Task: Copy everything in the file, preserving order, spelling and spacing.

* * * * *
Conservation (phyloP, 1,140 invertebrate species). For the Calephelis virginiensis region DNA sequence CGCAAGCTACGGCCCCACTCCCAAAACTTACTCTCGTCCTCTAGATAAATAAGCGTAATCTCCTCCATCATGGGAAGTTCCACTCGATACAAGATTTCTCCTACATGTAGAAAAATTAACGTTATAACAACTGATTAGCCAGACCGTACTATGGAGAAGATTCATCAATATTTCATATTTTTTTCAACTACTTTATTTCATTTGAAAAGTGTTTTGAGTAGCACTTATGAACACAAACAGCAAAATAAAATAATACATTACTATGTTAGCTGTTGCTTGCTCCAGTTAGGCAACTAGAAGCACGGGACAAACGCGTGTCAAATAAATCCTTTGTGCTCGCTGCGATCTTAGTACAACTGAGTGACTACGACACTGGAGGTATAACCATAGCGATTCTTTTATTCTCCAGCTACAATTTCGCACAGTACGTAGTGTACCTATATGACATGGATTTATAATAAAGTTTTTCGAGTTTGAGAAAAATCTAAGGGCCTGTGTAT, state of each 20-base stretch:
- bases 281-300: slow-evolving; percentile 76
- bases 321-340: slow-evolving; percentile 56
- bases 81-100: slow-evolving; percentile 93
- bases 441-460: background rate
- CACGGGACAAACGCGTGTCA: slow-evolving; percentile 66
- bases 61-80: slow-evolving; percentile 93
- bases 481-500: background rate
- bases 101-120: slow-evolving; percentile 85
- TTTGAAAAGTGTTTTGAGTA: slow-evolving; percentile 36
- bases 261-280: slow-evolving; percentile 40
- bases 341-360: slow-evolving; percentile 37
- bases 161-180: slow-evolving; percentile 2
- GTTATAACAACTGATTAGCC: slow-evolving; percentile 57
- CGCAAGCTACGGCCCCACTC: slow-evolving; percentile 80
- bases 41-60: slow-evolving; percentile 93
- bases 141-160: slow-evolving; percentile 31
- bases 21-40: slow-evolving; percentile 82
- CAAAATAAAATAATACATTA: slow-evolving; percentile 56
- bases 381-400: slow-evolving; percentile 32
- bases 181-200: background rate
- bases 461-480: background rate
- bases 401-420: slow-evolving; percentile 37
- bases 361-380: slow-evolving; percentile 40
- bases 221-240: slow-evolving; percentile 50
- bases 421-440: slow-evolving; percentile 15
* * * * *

Conservation (phyloP, 1,140 invertebrate species). For the Calephelis virginiensis region DNA sequence CGCAAGCTACGGCCCCACTCCCAAAACTTACTCTCGTCCTCTAGATAAATAAGCGTAATCTCCTCCATCATGGGAAGTTCCACTCGATACAAGATTTCTCCTACATGTAGAAAAATTAACGTTATAACAACTGATTAGCCAGACCGTACTATGGAGAAGATTCATCAATATTTCATATTTTTTTCAACTACTTTATTTCATTTGAAAAGTGTTTTGAGTAGCACTTATGAACACAAACAGCAAAATAAAATAATACATTACTATGTTAGCTGTTGCTTGCTCCAGTTAGGCAACTAGAAGCACGGGACAAACGCGTGTCAAATAAATCCTTTGTGCTCGCTGCGATCTTAGTACAACTGAGTGACTACGACACTGGAGGTATAACCATAGCGATTCTTTTATTCTCCAGCTACAATTTCGCACAGTACGTAGTGTACCTATATGACATGGATTTATAATAAAGTTTTTCGAGTTTGAGAAAAATCTAAGGGCCTGTGTAT, state of each 20-base stretch:
- bases 281-300: slow-evolving; percentile 76
- bases 321-340: slow-evolving; percentile 56
- bases 81-100: slow-evolving; percentile 93
- bases 441-460: background rate
- CACGGGACAAACGCGTGTCA: slow-evolving; percentile 66
- bases 61-80: slow-evolving; percentile 93
- bases 481-500: background rate
- bases 101-120: slow-evolving; percentile 85
- TTTGAAAAGTGTTTTGAGTA: slow-evolving; percentile 36
- bases 261-280: slow-evolving; percentile 40
- bases 341-360: slow-evolving; percentile 37
- bases 161-180: slow-evolving; percentile 2
- GTTATAACAACTGATTAGCC: slow-evolving; percentile 57
- CGCAAGCTACGGCCCCACTC: slow-evolving; percentile 80
- bases 41-60: slow-evolving; percentile 93
- bases 141-160: slow-evolving; percentile 31
- bases 21-40: slow-evolving; percentile 82
- CAAAATAAAATAATACATTA: slow-evolving; percentile 56
- bases 381-400: slow-evolving; percentile 32
- bases 181-200: background rate
- bases 461-480: background rate
- bases 401-420: slow-evolving; percentile 37
- bases 361-380: slow-evolving; percentile 40
- bases 221-240: slow-evolving; percentile 50
- bases 421-440: slow-evolving; percentile 15